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Milarepa - The Shepherd-s Search for Mind

by Sangharakshita

The Shepherd's Search for Mind Seminar

held at Broomhouse Farm, Norfolk, on 12th and 13th June 1976. Present: Sangharakshita (S),
Asvajit, Lokamitra, Padmaraja, Padmapani, Sagaramati, Vessantara, Gary Hennessey,
Richard Hutton, Alan Angel, Mark Barrett, Roy Campbell, Graham Stephen, and John
Rooney.
Text: "The Shepherd's Search for Mind", from The Hundred Thousand Songs of Milarepa,
translated by Garma C.C. Chang.
tape one (B)
S: All right, let's go round the circle reading a paragraph at a time and then discuss any points
that need to be discussed in that particular paragraph. It's "The Shepherd's Search for Mind".
If anyone has the volume it's page 38 of the Select(?) edition. So maybe Lokamitra will start.
Before we begin I take it everybody's got some idea who Milarepa was? I take it everybody's
heard of Milarepa at least? Has got some idea that Milarepa was a great Tibetan yogi - some
say the greatest of all Tibetan yogis - and that he sang songs, and that he was a somewhat
unconventional but deeply spiritual character, as no doubt we shall see in the course of this
particular chapter.
"One day, Jetsun Milarepa descended from the Great Light Cave to the Happy Village of
Mang Yul for food and alms. Seeing many people in the centre of the village, he said to them,
'Dear patrons, please give me some food this morning.' They asked, 'Are you the
much-talked-about yogi who formerly resided at Ragma?' He replied, 'Yes, I am.' Then a great
respect for him arose within them and they cried, 'Oh, here comes the wonderful yogi.'"
S: So you get an impression of the actual scene, yes, that Milarepa is living in a cave up on
the mountainside. He's staying there meditating in Great Light Cave and every now and then
he comes down, apparently, to the little village, which presumably is situated at the foot of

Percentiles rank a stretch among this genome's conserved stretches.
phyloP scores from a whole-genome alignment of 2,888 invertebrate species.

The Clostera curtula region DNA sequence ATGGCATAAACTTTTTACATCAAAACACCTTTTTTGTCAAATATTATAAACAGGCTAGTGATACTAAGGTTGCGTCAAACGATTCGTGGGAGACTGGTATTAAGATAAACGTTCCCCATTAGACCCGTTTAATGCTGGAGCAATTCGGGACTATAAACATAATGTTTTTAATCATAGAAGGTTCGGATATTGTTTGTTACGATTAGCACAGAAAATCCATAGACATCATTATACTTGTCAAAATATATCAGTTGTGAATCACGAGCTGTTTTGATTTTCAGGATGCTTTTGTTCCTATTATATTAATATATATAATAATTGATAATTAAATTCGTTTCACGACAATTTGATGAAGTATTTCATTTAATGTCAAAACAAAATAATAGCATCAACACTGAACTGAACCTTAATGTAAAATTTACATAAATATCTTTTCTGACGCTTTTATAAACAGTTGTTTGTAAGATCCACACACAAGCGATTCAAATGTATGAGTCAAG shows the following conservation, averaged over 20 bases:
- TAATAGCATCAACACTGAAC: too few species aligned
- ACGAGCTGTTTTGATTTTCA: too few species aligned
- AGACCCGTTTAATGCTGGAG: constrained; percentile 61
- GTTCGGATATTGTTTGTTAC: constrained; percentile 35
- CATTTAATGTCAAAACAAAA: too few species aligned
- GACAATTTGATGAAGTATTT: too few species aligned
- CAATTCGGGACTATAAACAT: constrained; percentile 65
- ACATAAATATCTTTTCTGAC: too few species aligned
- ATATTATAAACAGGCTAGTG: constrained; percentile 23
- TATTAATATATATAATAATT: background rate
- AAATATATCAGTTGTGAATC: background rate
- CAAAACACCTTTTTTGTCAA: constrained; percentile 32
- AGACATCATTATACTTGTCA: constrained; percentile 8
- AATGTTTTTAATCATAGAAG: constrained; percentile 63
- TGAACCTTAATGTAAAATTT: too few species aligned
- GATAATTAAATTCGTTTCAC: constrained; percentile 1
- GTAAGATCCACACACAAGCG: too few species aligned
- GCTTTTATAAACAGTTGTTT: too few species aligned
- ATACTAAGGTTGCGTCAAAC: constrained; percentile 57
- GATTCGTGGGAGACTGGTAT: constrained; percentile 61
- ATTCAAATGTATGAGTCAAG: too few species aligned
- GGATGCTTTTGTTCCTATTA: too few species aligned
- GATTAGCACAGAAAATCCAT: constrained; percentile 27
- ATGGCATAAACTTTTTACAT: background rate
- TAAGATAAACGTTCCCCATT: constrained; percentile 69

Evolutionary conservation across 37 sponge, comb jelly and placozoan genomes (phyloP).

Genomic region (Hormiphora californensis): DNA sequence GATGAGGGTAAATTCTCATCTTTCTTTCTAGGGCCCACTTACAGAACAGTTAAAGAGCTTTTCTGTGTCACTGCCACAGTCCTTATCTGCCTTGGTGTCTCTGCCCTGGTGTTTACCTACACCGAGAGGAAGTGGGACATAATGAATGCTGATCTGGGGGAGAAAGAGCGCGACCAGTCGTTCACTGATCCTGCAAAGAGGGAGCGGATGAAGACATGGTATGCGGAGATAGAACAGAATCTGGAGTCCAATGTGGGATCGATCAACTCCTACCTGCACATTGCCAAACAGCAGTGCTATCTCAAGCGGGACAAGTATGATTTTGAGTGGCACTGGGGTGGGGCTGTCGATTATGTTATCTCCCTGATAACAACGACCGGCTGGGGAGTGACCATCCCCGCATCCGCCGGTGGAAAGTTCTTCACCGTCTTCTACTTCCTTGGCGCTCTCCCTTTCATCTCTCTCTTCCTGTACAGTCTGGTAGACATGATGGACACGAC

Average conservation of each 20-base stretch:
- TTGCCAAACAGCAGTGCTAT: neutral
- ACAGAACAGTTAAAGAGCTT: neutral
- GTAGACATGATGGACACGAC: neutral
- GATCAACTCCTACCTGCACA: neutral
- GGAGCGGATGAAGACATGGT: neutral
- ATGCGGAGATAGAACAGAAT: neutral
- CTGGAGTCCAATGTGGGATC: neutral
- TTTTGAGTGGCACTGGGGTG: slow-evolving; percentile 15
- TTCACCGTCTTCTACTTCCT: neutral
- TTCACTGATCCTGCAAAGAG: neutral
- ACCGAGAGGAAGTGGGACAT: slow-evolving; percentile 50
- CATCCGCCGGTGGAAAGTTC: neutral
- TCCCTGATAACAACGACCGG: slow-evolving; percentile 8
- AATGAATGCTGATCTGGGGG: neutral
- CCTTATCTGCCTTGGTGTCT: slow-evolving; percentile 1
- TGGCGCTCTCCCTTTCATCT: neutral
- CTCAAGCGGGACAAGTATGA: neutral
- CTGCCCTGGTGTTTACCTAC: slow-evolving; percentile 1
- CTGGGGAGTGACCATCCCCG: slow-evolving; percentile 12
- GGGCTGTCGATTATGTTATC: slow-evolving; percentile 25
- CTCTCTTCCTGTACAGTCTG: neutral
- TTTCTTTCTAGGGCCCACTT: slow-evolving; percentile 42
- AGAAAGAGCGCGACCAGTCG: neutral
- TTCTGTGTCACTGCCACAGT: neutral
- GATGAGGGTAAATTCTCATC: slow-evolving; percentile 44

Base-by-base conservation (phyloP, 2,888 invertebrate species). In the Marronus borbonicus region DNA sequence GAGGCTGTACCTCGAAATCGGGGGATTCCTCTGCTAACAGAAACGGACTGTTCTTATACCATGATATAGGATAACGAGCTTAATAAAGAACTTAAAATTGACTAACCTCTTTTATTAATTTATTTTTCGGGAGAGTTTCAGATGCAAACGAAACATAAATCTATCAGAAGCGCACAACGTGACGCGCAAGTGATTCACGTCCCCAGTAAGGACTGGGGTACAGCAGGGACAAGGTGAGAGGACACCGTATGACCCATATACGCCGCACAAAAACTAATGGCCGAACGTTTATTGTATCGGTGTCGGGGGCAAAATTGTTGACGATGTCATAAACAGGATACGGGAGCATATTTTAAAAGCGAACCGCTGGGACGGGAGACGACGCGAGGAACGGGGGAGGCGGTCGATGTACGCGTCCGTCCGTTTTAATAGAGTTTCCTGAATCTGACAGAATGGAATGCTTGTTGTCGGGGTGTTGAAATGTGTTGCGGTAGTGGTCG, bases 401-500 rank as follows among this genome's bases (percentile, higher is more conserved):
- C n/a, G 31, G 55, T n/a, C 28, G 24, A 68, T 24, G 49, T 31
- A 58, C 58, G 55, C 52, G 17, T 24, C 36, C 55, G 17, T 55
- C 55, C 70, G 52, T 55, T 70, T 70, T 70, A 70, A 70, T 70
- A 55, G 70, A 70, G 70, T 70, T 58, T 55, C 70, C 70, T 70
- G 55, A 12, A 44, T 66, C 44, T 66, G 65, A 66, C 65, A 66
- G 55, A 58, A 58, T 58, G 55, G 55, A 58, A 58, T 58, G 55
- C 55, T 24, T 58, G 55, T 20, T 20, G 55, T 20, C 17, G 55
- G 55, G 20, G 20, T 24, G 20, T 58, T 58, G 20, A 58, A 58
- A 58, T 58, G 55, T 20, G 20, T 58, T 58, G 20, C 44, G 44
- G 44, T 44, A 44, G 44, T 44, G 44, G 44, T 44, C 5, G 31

the mountain. It might have been a market day because there were many people about,
gathered, apparently, in the centre of the village. So he approached them and said, "Dear
patrons, please give me some food this morning." This in a way is a bit unconventional. If
you're a monk you're not supposed to ask for alms, you conventionally just stand there with
your begging-bowl. But Milarepa wasn't a conventional monk. [2] In fact, actually, he wasn't
a monk at all. I raised this question with a Kagyupa incarnate lama and he said as far as he
knew, according to the Kagyupa tradition, Milarepa might have been a sramanera, he might
have received a sramanera's ordination, but they weren't sure. But certainly he had never
become a monk in the technical sense. He had never become a bhikkhu or gelong, he was just
- oh, 'just' isn't really the word - but in the technical or ecclesiastical sense he was just a yogi;
perhaps an upasaka, but certainly no more than a sramanera. So he didn't bother about the
formalities of monastic life apparently; he didn't even have a begging-bowl. So when he saw
all these people gathered in the centre of the village he just approached them and said, "Please
give me some food." He was a very simple, direct and almost childlike sort of person: "some
food". So he just went up to them and said, "Please give me some food." So they must have
seen he was rather unusual and rather odd. He was probably virtually naked; he probably just
had some piece of cloth on him somewhere or other, but not very much. He apparently never
wore any monastic robes or red robes or anything of that sort - at the most just a bit of cotton
cloth. That's why he was called Milarepa, repa meaning one who wears a piece of cotton
cloth. And he just went up to them in this very sort of unconventional and very simple and
direct way and asked for food, asked for alms. And apparently they'd heard about him. He
was quite well known in that part of Tibet. They'd heard there was this mad sort of crazy yogi
who was just living up in various caves, often above the snow line, with no clothes virtually,
and just singing songs when people come to see him. So they'd heard about this, so they
suspected when he approached them - when they saw this wild, crazy, bizarre-looking figure -
they suspected that it might be the much-talked-about yogi. In Tibet, in the old days, there
wasn't much to talk about. Nothing much happened. If you had a yogi living in your
neighbourhood - well that was something to talk about, especially if he was someone rather
[3] eccentric and strange like Milarepa. So they asked, "Are you the much-talked-about yogi
who formerly resided at Ragma?" He replied, "Yes I am." No false modesty; he said, "Yes I
am." Then a great respect arose within them and they cried, 'Oh, here comes the wonderful